By June, meanwhile, an estimated 400,000 people had left New York. One survey found that some 11 percent of New Yorkers were planning on moving away for good, if they hadn’t already. New luxury housing was going up anyway. Simultaneously, several hundred thousand tenants are expected to be evicted as the housing courts begin to reopen. From a bird’s eye view it is almost as though the city were trying to make as many uninhabitable apartments as possible. Meanwhile, on the Upper West Side, white residents who felt threatened by the sudden presence of houseless people placed temporarily in the Lucerne Hotel demanded that the city take action. “The fear is palpable,” one longtime Upper West Side resident said of local attitudes toward their new neighbors—men who were called “scum” and “sub-human” on the Upper West Side activists’ Facebook page. Our mayor bought their case, and cleared the hotel out.


On May 30, 2020, an NYPD “mobile command center” parked itself outside our building downtown where it would remain for 53 days. Every day before dusk a legion of officers assembled in riot gear on the sidewalk to receive orders for the coming night’s work, suppressing Black Lives Matter demonstrations. When I walked to protests I skirted battalions of police parading back to their makeshift hub; on my way home I slipped through the hundreds of officers standing, waiting in the road. It was almost like they were having a demonstration themselves, I thought, except they were being paid for their displays of force. Each time I passed I prayed silently that they would not smell the uprising on me, that they would let me proceed freely.

A spring of lurking paranoia gave way to a summer of more immediate terror and trauma, in the form of police kettles, drive-by rammings, and weapons of war. In Washington D.C., police used tear gas on peaceful protesters so that the president of the United States could pose as a God-fearing Christian in front of a church. In New York City, police arrested people who were out after 8 p.m. while also blocking the subway entrances that they might have used to go home. Peaceful protesters were beaten with police bats, plowed into by police vehicles, tossed onto the ground and left there handcuffed in the rain. “I’m feeling anxious and scared and furious and hopeful,” I told a friend by text message on June 5 before we headed to a protest outside the Metropolitan Detention Center in Brooklyn. As a white person I was not used to this kind of vulnerability, even if it was a kind of poetic justice after all these years of roaming uncriminalized in gentrifying New York.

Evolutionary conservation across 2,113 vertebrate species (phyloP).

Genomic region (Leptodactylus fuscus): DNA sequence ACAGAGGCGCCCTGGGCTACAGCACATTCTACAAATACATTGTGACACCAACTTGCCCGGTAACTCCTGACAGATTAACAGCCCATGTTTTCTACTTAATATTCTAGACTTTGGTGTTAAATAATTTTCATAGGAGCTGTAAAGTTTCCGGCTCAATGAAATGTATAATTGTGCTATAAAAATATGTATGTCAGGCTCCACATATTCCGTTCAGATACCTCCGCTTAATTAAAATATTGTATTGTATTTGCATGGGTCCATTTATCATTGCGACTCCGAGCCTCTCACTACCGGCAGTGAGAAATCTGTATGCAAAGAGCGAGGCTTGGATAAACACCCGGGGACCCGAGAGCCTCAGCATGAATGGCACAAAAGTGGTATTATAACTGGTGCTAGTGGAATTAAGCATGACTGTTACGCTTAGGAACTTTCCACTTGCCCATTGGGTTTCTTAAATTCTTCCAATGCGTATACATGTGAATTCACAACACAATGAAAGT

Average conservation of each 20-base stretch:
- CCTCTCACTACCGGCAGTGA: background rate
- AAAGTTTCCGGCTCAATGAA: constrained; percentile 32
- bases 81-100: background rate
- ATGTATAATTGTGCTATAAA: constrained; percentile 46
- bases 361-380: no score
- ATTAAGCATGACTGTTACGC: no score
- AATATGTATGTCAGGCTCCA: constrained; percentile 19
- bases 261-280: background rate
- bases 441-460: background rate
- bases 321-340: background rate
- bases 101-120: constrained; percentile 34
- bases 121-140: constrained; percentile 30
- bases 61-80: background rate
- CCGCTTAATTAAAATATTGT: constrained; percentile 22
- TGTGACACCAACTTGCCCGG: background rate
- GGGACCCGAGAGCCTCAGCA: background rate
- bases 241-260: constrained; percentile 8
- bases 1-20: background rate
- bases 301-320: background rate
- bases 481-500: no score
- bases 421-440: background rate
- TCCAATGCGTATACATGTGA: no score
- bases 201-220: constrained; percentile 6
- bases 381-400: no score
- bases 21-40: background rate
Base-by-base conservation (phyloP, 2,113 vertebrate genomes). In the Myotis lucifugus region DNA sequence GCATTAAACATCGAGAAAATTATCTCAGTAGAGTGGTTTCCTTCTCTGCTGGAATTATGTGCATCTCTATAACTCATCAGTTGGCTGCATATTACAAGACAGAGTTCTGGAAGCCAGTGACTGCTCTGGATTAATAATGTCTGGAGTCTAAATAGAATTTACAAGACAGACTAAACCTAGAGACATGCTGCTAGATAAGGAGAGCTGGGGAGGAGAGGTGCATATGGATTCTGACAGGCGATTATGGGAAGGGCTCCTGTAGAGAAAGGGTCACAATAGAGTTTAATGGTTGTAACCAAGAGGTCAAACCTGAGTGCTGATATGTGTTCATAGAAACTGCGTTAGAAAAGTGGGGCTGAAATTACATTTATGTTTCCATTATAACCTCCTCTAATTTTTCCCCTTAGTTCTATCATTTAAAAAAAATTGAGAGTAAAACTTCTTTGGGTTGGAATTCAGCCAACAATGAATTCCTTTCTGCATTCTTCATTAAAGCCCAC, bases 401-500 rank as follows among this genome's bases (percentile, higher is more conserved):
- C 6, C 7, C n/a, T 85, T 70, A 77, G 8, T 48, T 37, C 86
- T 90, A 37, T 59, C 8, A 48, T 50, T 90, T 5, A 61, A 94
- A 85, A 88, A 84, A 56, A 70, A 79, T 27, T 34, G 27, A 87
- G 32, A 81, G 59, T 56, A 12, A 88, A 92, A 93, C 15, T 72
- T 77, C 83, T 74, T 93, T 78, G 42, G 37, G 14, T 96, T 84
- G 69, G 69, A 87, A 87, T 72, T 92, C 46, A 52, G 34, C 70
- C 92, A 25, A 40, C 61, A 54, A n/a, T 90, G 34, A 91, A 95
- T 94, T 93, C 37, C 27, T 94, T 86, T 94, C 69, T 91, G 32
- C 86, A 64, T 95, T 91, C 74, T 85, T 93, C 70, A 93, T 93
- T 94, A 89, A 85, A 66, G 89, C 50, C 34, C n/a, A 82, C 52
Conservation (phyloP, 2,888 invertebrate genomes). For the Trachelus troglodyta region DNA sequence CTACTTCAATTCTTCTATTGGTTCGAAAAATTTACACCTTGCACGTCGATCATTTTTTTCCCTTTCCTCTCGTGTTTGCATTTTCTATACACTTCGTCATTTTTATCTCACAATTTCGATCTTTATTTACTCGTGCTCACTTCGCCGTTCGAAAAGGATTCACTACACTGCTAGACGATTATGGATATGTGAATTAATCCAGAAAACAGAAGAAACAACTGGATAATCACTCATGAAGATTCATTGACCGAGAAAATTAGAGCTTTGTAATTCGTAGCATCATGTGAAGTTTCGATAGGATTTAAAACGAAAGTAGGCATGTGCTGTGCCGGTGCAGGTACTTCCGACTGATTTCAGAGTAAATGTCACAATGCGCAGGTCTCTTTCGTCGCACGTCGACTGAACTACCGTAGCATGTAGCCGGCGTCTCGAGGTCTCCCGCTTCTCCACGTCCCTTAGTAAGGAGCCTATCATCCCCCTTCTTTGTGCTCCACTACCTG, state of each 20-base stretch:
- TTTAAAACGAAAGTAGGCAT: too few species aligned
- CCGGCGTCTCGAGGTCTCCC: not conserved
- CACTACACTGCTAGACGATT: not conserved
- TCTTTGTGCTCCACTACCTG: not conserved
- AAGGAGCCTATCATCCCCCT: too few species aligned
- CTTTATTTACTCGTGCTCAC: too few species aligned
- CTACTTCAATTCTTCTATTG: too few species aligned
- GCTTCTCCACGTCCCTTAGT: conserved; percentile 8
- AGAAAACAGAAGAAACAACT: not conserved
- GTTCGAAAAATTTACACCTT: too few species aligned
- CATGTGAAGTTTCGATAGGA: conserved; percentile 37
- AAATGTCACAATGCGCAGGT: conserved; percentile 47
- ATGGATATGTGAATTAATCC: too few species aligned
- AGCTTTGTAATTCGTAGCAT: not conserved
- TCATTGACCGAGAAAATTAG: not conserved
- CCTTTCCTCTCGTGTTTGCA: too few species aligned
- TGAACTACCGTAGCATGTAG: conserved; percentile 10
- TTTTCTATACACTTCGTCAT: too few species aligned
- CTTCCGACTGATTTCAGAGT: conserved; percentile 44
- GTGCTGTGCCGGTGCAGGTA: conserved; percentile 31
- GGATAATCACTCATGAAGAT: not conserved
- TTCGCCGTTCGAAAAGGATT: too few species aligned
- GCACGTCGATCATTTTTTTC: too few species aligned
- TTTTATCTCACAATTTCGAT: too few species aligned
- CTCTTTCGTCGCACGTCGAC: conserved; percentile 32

My partner and I hung a homemade “Defund Police” banner from our balcony. As anticipated, the call from our building administrator came several days later. The Board agreed with our sentiments, she said, but unfortunately due to building policy, the sign had to come down. Meanwhile cops filed in and out of our building, using the employees’ bathroom as they pleased.

In certain commercial districts at this time there seemed to be two kinds of businesses: those still open, with a “Black Lives Matter” printout in the window, and those boarded up entirely. The latter establishments made it easy enough to see that their priorities lay in safeguarding their property, staving off that old fear of urban attack and material loss. Of the former, I wondered if their signage was just a more discreet form of self-protection. Banks, universities, and chain retail shops rushed to apply the colors of racial justice to their iconography; “Black Lives Matter” was painted on Fifth Avenue in Manhattan, and on the cement in front of the Brooklyn Municipal Building, over which police and security vehicles promptly parked.

I marched with tenant activists, friends, and strangers one morning to the Brooklyn Con Edison office after the energy monopoly’s negligence had left 73,000 outer-borough customers without power. Other mornings we marched inside the offices of some of Brooklyn’s most prolific eviction lawyers and marshals to protest business models that depend on harming people. We continued to speak with our bodies, our voices, and our signatures against the expansion of unaffordable housing and retail megadevelopments. We were protesting to disrupt the profit motive, the insidious, banal racism of economic normalcy in our city, the conventional wisdom that everything up-and-coming is safer.

Now October, these demonstrations continue, and they are part and parcel of the uprising for justice this country watched accelerate in June. Fear seems increasingly inevitable, and perhaps unavoidable as the need for disruptive action continues to rise—not just in my city but all around us. To me, it’s important that I acknowledge it and accept it as I continue to participate. Maybe my time is indeed up, as the man I passed on Schermerhorn Street seemed to gesture, or perhaps the doom he foresaw was for all of us, or maybe I was just watching some personal crisis of his unfold and I will be fine. All of those versions of the story are concerning; all are scary, all are worth acting upon.


Jerald Isseks

is an educator and a writer who lives in Brooklyn, New York.


The Brooklyn Rail

NOV 2020

All Issues